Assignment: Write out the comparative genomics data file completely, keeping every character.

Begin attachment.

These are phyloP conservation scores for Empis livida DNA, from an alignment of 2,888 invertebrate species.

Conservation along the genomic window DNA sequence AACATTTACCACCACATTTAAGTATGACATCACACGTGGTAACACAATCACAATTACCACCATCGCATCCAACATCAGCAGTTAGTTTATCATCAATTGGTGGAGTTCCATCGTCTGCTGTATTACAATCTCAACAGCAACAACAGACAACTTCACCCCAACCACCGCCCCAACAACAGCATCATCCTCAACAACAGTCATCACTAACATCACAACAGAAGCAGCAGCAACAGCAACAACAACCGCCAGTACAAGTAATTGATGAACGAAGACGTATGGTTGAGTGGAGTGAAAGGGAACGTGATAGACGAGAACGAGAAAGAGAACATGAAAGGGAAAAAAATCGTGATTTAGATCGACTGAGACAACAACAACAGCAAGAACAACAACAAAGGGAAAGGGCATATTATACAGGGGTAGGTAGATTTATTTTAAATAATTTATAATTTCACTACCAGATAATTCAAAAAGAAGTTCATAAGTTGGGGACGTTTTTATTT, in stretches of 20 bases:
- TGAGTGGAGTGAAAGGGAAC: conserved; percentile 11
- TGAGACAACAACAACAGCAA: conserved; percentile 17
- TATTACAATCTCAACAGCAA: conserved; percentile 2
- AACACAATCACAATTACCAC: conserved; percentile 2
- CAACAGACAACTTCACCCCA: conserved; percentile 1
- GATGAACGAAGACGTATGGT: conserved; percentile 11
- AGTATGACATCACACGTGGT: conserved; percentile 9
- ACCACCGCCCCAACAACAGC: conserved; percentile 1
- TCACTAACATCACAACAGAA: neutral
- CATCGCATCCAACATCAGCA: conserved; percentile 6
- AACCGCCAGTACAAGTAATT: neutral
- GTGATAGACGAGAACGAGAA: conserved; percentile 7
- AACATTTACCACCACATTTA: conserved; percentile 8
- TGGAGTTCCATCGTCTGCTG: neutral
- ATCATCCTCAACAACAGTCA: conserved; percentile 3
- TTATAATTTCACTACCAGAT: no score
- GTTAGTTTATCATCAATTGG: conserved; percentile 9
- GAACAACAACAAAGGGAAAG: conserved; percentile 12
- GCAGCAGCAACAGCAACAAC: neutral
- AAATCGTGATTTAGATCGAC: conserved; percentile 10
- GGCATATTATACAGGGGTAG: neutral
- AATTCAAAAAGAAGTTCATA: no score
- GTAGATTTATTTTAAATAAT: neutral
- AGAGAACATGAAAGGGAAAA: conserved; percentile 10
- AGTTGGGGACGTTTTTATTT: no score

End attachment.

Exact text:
These are phyloP conservation scores for Empis livida DNA, from an alignment of 2,888 invertebrate species.

Conservation along the genomic window DNA sequence AACATTTACCACCACATTTAAGTATGACATCACACGTGGTAACACAATCACAATTACCACCATCGCATCCAACATCAGCAGTTAGTTTATCATCAATTGGTGGAGTTCCATCGTCTGCTGTATTACAATCTCAACAGCAACAACAGACAACTTCACCCCAACCACCGCCCCAACAACAGCATCATCCTCAACAACAGTCATCACTAACATCACAACAGAAGCAGCAGCAACAGCAACAACAACCGCCAGTACAAGTAATTGATGAACGAAGACGTATGGTTGAGTGGAGTGAAAGGGAACGTGATAGACGAGAACGAGAAAGAGAACATGAAAGGGAAAAAAATCGTGATTTAGATCGACTGAGACAACAACAACAGCAAGAACAACAACAAAGGGAAAGGGCATATTATACAGGGGTAGGTAGATTTATTTTAAATAATTTATAATTTCACTACCAGATAATTCAAAAAGAAGTTCATAAGTTGGGGACGTTTTTATTT, in stretches of 20 bases:
- TGAGTGGAGTGAAAGGGAAC: conserved; percentile 11
- TGAGACAACAACAACAGCAA: conserved; percentile 17
- TATTACAATCTCAACAGCAA: conserved; percentile 2
- AACACAATCACAATTACCAC: conserved; percentile 2
- CAACAGACAACTTCACCCCA: conserved; percentile 1
- GATGAACGAAGACGTATGGT: conserved; percentile 11
- AGTATGACATCACACGTGGT: conserved; percentile 9
- ACCACCGCCCCAACAACAGC: conserved; percentile 1
- TCACTAACATCACAACAGAA: neutral
- CATCGCATCCAACATCAGCA: conserved; percentile 6
- AACCGCCAGTACAAGTAATT: neutral
- GTGATAGACGAGAACGAGAA: conserved; percentile 7
- AACATTTACCACCACATTTA: conserved; percentile 8
- TGGAGTTCCATCGTCTGCTG: neutral
- ATCATCCTCAACAACAGTCA: conserved; percentile 3
- TTATAATTTCACTACCAGAT: no score
- GTTAGTTTATCATCAATTGG: conserved; percentile 9
- GAACAACAACAAAGGGAAAG: conserved; percentile 12
- GCAGCAGCAACAGCAACAAC: neutral
- AAATCGTGATTTAGATCGAC: conserved; percentile 10
- GGCATATTATACAGGGGTAG: neutral
- AATTCAAAAAGAAGTTCATA: no score
- GTAGATTTATTTTAAATAAT: neutral
- AGAGAACATGAAAGGGAAAA: conserved; percentile 10
- AGTTGGGGACGTTTTTATTT: no score